The Gray Market: Why There’s More to Sotheby’s Premiums Than Meets the Eye (and Other Insights)

This week, our columnist examines three examples of storytelling in the art industry.

Sotheby's contemporary art evening auction on June 28, 2017 in London. Photo: Michael Bowles/Getty Images for Sotheby's.

Every Monday morning, artnet News brings you The Gray Market. The column decodes important stories from the previous week—and offers unparalleled insight into the inner workings of the art industry in the process.

This week, three different forms of narrative-building in our industry of choice…

PRISONER’S DILEMMA: Like a lifelong power lifter suddenly paralyzed on one half of his body, Sotheby’s announced that, effective November 1, it would continue bulking up buyer’s premiums on the analog side of its auctions slate while the buyer’s premiums for the online-only side shrivel to nothing—a move that has deeper strategic roots than the house is stating publicly.

Sotheby’s has repeatedly vocalized its belief that online sales can/should be a significant growth area for the company. Jamming the associated buyer’s premiums into the woodchipper obviously incentivizes further participation on this (not so) new frontier, with the house openly acknowledging its hope that the policy shift will draw in more first-time and early-stage collectors—groups that may not have the confidence or capital to bid in a physical auction.

The contrast between nascent and veteran collectors leads us to the rate hike at Sotheby’s physical auctions. Plenty of others have already noted that this latest upcharge follows almost exactly a year after a previous across-the-board increase (which was preceded by another in February 2015). And the move seems even less surprising given the house’s underwhelming Q2 financials, announced earlier this month.

In the context of Sotheby’s ho-hum revenues, then, pushing premiums higher isn’t exactly as startling as lifting your toilet seat to find a king cobra rising up from the bowl like some hellish jack-in-the-box.

However, the above precedents and justifications don’t explain why Sotheby’s clientele is likely to accept the increase without much more than token complaints. And the strategic rationale only makes more sense vis-à-vis the abolition of the same fees for digital-only auctions.

While online bids have generally risen over the past several years, $1 million still tends to be about the upper limit for most single artworks bought digitally at auction houses. This was true of the seven paintings and sculptures in Sotheby’s 11 top lots sold online in 2016. Even more revealing, all seven of those works were won by online bids submitted to physical sales, meaning that nothing in a strictly digital auction hammered for higher than even $582,000 after fees.

But this trend doesn’t just owe to hesitance or demographics on the buyers’ side. Remember, Sotheby’s and its competitors ultimately control which lots go into which of their auctions. (Collectors can make demands about placement, but it remains the houses’ prerogative as to whether those demands are worth acceding to.) Part of the reason we’re not seeing higher online-only auction results is that the houses are putting consistently higher quality—and thus, higher estimate—lots in analog sales rather than digital ones.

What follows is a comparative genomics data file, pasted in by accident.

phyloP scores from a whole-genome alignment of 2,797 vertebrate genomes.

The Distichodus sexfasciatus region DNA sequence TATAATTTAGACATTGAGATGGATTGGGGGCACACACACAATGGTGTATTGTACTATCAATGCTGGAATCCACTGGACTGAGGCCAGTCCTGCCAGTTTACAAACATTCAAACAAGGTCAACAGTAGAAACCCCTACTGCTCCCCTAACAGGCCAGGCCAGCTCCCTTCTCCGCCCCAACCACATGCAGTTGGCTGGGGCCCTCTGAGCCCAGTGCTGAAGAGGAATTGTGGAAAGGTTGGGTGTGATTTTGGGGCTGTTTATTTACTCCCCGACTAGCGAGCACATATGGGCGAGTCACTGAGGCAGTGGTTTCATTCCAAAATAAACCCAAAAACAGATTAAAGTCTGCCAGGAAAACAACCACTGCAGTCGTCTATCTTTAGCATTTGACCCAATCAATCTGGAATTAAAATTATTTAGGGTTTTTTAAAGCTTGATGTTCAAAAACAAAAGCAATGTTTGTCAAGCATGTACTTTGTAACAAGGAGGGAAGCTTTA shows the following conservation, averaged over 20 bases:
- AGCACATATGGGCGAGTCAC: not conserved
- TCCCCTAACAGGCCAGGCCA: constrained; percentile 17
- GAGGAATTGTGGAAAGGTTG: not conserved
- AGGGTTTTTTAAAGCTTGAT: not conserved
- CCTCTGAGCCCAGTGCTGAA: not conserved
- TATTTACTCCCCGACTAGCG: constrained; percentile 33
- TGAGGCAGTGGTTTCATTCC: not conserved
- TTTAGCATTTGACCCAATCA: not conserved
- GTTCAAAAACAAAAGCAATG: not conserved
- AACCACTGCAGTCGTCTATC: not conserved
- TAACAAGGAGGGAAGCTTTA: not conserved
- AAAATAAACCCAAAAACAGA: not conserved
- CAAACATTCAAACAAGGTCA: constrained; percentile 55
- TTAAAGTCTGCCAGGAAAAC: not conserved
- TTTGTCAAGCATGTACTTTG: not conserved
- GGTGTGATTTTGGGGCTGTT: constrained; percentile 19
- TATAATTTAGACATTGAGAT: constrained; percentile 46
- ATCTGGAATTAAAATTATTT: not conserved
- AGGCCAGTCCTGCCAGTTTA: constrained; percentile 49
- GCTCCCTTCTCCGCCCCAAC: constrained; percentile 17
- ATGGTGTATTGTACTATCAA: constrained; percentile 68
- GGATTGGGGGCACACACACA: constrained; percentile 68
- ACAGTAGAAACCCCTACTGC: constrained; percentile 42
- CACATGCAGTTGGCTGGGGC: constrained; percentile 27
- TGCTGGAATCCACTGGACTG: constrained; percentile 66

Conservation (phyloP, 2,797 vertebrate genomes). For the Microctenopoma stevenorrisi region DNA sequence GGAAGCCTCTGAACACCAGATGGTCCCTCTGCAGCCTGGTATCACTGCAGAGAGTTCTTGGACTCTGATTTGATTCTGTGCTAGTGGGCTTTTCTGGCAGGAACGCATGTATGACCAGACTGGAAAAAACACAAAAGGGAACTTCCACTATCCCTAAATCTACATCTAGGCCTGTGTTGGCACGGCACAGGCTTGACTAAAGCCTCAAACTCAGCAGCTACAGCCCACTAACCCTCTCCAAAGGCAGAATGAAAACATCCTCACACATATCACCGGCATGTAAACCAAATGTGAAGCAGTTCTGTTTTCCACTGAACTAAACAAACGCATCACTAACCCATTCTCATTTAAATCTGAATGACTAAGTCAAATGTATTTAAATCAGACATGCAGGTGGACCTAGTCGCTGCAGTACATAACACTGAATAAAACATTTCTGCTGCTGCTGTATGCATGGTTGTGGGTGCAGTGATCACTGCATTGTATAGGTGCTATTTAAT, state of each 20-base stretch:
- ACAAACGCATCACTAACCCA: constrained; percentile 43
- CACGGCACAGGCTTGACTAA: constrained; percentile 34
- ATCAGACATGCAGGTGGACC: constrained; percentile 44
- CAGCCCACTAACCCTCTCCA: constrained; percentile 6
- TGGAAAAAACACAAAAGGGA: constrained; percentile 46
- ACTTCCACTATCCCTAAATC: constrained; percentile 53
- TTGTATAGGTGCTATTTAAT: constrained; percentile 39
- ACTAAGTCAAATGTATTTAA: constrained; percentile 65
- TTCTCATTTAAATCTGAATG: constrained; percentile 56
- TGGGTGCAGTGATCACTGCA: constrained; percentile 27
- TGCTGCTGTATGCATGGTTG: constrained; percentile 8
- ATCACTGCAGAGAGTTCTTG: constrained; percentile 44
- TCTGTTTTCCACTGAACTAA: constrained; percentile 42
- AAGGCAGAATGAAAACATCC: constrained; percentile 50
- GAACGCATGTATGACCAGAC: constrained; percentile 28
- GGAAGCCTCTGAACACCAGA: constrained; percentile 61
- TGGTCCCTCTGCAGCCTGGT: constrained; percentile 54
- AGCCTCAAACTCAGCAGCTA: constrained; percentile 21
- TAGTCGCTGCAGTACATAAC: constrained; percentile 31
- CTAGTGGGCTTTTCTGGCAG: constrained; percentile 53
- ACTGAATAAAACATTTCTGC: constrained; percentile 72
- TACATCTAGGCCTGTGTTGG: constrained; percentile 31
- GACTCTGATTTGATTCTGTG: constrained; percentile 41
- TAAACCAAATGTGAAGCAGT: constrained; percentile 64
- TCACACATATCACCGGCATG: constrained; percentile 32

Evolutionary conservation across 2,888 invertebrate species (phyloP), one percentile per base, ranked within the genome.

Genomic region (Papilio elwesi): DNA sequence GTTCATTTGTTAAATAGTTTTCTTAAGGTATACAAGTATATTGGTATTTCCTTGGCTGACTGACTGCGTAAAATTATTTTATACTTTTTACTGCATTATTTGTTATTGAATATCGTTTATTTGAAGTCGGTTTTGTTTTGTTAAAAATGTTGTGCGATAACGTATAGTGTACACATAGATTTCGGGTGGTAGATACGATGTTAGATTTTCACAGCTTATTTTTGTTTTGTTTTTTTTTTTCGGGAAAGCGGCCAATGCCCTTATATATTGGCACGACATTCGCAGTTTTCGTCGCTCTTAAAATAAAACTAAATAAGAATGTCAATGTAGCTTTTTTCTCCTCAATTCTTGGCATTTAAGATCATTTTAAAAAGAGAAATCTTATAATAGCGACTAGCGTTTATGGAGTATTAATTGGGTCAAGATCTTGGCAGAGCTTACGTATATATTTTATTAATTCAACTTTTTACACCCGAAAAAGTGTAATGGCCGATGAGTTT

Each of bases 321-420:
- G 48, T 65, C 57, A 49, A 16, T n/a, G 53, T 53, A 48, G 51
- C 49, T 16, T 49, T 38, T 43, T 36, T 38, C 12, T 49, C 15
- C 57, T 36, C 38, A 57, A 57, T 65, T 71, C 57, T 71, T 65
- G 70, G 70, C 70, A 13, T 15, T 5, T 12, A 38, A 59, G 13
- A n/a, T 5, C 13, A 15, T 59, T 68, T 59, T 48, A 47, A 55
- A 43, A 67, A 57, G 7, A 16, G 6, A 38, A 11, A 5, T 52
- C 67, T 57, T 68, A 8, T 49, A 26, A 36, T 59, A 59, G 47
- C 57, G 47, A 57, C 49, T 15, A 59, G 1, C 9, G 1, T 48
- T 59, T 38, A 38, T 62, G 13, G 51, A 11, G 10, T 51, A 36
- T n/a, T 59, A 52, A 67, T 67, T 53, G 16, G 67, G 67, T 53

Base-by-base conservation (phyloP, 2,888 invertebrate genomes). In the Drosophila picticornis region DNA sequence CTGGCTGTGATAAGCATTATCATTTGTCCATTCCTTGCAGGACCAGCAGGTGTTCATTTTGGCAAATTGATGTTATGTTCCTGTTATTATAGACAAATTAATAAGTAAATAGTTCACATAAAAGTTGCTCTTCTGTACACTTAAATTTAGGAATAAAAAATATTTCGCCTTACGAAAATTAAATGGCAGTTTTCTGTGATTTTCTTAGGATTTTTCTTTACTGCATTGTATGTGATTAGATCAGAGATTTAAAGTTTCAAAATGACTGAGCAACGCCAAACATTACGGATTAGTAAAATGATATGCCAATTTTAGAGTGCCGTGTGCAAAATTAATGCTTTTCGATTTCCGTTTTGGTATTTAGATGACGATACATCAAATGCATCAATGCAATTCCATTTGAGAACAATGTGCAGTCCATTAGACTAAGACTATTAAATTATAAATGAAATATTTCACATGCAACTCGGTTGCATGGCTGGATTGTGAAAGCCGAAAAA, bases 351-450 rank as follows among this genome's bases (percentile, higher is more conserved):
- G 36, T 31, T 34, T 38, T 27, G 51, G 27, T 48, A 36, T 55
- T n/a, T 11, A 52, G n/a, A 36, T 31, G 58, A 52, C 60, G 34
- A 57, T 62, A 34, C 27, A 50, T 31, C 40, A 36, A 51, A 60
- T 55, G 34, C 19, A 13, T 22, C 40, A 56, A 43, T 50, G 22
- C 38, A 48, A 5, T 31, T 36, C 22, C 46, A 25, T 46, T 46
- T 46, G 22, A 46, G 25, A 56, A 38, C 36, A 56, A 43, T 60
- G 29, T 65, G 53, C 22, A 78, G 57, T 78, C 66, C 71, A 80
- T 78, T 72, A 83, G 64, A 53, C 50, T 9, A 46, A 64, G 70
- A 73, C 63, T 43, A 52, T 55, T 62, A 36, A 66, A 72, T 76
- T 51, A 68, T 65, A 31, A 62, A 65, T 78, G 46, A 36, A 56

This makes bidders at its physical auctions something of a captive audience. If they want a chance to acquire the (allegedly) best stuff, they have to opt into the live experience and the higher fees it now entails.

Their only other choice is to abstain, meaning to voluntarily forgo a huge chunk of the most appealing offerings in the auction sector. And if Christie’s raises its own rates in response, as it seems to have done last time, then there’s even less incentive to say no to Sotheby’s.

This isn’t the only justification for the venue-based divergence between the house’s buyer’s premiums. Sotheby’s also has to spend a lot more to produce a physical sale than it does an online-only sale.

So a small proportion of digital bidders in otherwise-analog auctions won’t save the company enough to pass back via lower rates. Which helps explain a paradoxical detail of the premium hike: Online bidders participating in physical auctions will still be charged the same (higher) premiums as their competitors on the phones and in the flesh.

While there’s legitimacy to Sotheby’s public statements about the annihilation of buyer’s premiums for digital-only auctions, then, I’m confident there’s also more to the story. And as usual, the dollars are in the details. [ARTnews]

Leah Dickerman, photo: Martin Seck and Rob Baker, photo: Martin Sekera, images courtesy of MoMA.

Leah Dickerman (photo: Martin Seck) and Rob Baker (photo: Martin Sekera). Images courtesy of MoMA.

INFINITE CONTENT: On Thursday, New York’s Museum of Modern Art (MoMA) signaled a serious commitment to advancing its program in forward-looking, tech-savvy, and social-media-conscious ways with one new hire and one major role change for a highly respected staffer.

The museum tapped Rob Baker, ex-chief marketing officer of Tate, to be its director of marketing and creative strategy. More unexpectedly, MoMA will team Baker with soon-to-be former curator of paintings and sculpture Leah Dickerman, who will shape-shift into the institution’s first director of editorial and content strategy. Both Baker and Dickerman will take up residence in their new posts starting this October.

For anyone asking, “What the hell do those titles mean?” MoMA’s statement may or may not clarify. The museum announced that Dickerman and Baker would usher in a “transformation of its approach to storytelling and marketing that will use both traditional and new media in innovative ways to showcase great art and artists, reach new audiences, and deepen engagement.”